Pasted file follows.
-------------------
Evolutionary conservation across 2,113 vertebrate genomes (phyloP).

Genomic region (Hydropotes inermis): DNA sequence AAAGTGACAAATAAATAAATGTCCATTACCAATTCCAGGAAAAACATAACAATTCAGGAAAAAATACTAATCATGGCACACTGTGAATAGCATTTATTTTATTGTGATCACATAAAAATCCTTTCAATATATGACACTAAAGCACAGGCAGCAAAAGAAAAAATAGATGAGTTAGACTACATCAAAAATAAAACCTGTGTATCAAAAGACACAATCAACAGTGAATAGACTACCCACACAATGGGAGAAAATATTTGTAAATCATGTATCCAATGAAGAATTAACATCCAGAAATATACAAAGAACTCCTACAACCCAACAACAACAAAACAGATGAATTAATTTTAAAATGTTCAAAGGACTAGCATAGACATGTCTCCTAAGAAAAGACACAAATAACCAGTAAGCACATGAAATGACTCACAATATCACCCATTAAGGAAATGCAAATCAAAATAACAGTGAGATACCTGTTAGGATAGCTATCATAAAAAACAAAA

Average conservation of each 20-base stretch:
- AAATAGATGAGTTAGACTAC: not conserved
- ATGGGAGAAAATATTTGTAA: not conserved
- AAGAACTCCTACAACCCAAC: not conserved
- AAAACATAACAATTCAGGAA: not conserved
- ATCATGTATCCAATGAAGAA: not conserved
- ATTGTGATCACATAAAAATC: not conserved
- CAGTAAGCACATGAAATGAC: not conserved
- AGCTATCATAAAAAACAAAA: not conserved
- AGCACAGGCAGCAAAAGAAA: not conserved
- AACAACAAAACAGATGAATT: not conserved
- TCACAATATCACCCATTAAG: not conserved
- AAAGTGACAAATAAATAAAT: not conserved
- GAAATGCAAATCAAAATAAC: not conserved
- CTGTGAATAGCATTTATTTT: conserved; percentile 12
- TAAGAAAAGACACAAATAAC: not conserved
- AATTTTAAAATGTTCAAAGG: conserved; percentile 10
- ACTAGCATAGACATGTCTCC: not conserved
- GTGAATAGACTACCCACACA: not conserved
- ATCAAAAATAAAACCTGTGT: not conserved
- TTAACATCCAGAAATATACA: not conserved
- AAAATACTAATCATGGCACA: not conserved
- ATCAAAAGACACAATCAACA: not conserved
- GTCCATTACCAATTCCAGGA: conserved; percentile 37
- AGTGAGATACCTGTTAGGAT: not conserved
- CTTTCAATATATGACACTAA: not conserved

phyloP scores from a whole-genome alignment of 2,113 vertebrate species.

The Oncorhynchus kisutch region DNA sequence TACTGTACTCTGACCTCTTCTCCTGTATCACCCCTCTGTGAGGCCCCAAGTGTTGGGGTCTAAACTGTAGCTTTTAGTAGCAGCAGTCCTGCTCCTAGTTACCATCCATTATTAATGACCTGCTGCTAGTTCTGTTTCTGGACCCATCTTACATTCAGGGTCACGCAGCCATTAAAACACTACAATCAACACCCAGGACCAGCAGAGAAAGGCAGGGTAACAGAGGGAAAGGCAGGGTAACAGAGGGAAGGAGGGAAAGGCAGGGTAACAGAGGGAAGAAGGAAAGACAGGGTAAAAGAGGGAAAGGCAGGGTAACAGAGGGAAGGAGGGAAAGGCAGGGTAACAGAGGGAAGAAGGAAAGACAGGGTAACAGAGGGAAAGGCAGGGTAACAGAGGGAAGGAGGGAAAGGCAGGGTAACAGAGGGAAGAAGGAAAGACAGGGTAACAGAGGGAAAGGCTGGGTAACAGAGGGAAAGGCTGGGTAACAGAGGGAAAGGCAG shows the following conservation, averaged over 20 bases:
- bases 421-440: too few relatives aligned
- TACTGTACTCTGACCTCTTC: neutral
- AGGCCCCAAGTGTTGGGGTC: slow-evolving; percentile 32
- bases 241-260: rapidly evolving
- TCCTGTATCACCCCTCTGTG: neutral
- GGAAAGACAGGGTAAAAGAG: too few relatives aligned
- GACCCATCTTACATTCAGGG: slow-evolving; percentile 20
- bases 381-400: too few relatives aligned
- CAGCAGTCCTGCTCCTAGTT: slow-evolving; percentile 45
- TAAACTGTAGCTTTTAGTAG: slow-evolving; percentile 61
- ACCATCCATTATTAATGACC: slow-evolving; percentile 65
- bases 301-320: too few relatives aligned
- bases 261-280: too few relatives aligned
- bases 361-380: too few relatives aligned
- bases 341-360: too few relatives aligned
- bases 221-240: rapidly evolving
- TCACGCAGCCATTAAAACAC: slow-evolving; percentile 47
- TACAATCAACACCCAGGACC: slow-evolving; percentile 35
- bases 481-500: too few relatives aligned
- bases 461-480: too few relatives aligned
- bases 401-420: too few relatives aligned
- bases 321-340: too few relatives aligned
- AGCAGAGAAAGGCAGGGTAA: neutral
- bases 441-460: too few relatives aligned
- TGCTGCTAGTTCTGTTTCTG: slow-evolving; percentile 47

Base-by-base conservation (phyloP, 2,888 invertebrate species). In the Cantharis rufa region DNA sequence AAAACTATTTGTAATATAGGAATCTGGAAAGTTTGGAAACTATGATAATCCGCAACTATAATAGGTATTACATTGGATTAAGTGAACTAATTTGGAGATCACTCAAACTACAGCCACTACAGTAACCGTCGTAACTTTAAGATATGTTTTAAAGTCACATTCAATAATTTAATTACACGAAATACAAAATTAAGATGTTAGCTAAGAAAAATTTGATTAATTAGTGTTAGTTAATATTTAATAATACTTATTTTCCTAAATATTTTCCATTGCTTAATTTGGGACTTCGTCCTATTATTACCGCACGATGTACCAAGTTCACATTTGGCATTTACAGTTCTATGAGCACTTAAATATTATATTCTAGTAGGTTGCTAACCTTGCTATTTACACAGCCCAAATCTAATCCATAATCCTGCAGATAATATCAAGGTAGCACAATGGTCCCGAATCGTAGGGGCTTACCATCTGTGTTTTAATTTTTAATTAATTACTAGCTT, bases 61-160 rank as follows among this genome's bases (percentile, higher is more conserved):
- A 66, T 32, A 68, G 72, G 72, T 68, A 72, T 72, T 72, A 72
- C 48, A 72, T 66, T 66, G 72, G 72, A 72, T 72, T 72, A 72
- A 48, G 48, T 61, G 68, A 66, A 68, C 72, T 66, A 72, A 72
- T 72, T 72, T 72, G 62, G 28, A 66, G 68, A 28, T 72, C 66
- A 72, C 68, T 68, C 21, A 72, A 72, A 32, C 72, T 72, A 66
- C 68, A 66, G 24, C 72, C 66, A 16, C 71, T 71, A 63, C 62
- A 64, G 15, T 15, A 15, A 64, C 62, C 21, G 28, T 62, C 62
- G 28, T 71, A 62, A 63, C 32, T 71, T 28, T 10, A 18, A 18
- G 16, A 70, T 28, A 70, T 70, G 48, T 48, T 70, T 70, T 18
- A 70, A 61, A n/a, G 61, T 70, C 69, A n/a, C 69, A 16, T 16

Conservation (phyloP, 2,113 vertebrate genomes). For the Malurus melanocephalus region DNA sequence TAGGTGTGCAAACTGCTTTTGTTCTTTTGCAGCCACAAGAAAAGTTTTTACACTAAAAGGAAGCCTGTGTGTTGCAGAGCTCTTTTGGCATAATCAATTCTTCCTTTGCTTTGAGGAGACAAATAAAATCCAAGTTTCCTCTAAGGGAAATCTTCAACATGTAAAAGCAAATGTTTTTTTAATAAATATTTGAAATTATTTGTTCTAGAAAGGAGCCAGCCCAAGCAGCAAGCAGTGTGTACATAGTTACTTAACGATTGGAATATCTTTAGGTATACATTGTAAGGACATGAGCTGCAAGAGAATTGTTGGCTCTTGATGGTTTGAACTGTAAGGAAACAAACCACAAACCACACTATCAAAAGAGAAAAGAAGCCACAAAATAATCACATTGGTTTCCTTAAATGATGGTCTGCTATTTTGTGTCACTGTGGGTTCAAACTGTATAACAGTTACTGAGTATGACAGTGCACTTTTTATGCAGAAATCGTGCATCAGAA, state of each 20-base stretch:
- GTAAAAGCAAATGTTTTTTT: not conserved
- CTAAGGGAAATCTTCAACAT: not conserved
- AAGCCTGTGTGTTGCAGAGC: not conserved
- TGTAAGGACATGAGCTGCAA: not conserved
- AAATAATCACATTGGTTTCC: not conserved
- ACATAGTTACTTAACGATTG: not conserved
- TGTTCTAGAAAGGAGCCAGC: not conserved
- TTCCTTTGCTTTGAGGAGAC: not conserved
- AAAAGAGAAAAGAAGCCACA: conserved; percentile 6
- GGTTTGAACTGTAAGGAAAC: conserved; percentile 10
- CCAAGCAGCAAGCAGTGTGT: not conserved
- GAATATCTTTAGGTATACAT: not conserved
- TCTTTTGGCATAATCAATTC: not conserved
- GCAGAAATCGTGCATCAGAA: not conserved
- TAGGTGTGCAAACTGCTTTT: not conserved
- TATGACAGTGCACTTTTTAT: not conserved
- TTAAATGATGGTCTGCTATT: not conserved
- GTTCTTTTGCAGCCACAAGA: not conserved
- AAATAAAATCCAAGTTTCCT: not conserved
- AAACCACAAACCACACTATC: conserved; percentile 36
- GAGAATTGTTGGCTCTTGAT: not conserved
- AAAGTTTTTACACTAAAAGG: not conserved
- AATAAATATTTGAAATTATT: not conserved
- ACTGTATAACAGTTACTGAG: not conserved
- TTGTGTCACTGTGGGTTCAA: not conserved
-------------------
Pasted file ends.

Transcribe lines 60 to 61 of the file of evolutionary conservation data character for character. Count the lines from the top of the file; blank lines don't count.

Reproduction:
- T 72, T 72, T 72, G 62, G 28, A 66, G 68, A 28, T 72, C 66
- A 72, C 68, T 68, C 21, A 72, A 72, A 32, C 72, T 72, A 66